Retroviruses invaded the genome of koalas with strongly pathological effects: the viruses weaken the immune defense and threaten the viability of the already reduced koala population. An international team of scientists from Europe and North America now applied the technique of hybridisation capture to analyse the entire genome of koala retroviruses and used museum samples to monitor its variation across 130 years. The findings were just published in the scientific online-journal PLOS ONE.
Unlike other viruses, retroviruses must copy their genetic material into the host genome as part of their life cycle. Occasionally, a retrovirus may integrate into the reproductive cells of the host which give rise to future generations, thus becoming a permanent part of the host genome. The koala retrovirus (KoRV) is the pathogen of the Koala Immune Deficiency Syndrome (KIDS), an AIDS-like immunodeficiency. Many generations of the koala population suffered during the process of retroviral endogenisation, the process of initial germ line invasion. KoRV is ubiquitous among northern Australian koalas, but is less common in southern Australian mainland and island populations.
In order to find out how retroviruses invade the germ lines of their hosts, an international team of scientists from the Leibniz Institute for Zoo and Wildlife Research (IZW) in Berlin, the California State University, the Zoo in Vienna, the National Museum of Natural History in Washington and the University of Illinois at Urbana-Champaign applied a technique known as hybridisation capture. This method permits the identification of entire genome sequences of the KoRV, the only known retrovirus currently invading its host germ line, from koala museum skins from the late 19th and across the 20th century and therefore were able to study 130 years of KoRV evolution.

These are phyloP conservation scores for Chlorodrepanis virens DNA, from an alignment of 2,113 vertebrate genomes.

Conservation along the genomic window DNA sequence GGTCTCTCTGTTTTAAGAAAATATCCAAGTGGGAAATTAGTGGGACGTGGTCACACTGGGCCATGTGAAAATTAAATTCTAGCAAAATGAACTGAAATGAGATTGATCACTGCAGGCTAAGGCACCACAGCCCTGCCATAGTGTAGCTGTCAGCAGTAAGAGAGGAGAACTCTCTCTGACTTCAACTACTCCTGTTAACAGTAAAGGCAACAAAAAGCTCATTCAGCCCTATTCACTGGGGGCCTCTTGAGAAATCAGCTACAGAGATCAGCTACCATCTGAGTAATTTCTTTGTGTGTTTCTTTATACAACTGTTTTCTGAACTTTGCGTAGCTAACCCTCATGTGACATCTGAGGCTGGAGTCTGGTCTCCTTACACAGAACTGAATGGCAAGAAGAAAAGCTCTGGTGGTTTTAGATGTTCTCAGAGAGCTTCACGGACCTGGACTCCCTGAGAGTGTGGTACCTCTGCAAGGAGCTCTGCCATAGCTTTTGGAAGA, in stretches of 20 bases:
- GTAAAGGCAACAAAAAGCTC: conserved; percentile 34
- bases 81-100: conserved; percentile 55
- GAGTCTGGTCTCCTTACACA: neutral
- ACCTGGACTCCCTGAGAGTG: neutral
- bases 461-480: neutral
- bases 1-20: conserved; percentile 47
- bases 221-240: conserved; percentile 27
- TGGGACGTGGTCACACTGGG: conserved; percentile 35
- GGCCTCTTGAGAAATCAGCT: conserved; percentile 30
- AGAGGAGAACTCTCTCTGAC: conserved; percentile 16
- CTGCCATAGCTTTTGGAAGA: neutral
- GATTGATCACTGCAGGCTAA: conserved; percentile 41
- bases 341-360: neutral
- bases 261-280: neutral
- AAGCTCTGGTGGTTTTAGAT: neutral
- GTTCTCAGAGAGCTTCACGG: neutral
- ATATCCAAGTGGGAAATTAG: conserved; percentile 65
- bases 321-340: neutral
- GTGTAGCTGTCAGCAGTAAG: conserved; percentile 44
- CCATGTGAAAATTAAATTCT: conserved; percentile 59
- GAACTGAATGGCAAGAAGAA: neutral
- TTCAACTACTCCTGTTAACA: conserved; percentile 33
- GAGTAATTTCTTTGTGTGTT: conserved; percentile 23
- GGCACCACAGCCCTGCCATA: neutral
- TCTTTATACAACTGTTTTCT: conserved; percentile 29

Previous analyses by the team, employing Polymerase Chain Reaction (PCR) based methods, were only able to isolate a single viral gene with a great deal of effort. Using the technique of hybridisation capture, the full retrovirus genome and the location of the retrovirus within the koala genome could be simultaneously examined with far less effort. During hybridisation capture, the “library” DNA which contains the sequence of the KoRV is immobilised on beads and serves as bait. The targeted DNA from different samples binds to them and the non-specific DNA is washed away. With this method, the scientists could find sequences at high coverage across the full length of the KoRV from both museum samples and modern genomic DNA.
The application of complex mathematical protein modelling demonstrated that selection pressure on the virus to change appears to be very mild. This is why the scientists concentrated on the envelope gene which allows the virus to bind to and invade cells. Overall, the virus was very stable and changed little. The results suggest that for ca. 130 years, the entire proviral genome appeared to be conserved across time in sequence, protein structure and transcriptional binding sites. Newly described and possibly more pathogenic variants known as KoRV-B and KoRV-J were not found in museum specimens, supporting the hypothesis that they have arisen only recently. This also indicates that while generally stable, KoRV may be able to change quickly with unforeseen pathological outcome.
“The results suggest that the endogenisation of a retrovirus may happen frequently and rather rapidly, initially without much change inside the virus and that becoming a part of the genome of all members of a host species takes a very long time” said Prof Alex Greenwood, the principal investigator of the study. The findings indicate that the formation of a large part of mammalian genomes involved rapid events within individuals or populations but took a very long time to become a standard feature of the species. This suggests that such processes may be happening right now unobserved in many species.
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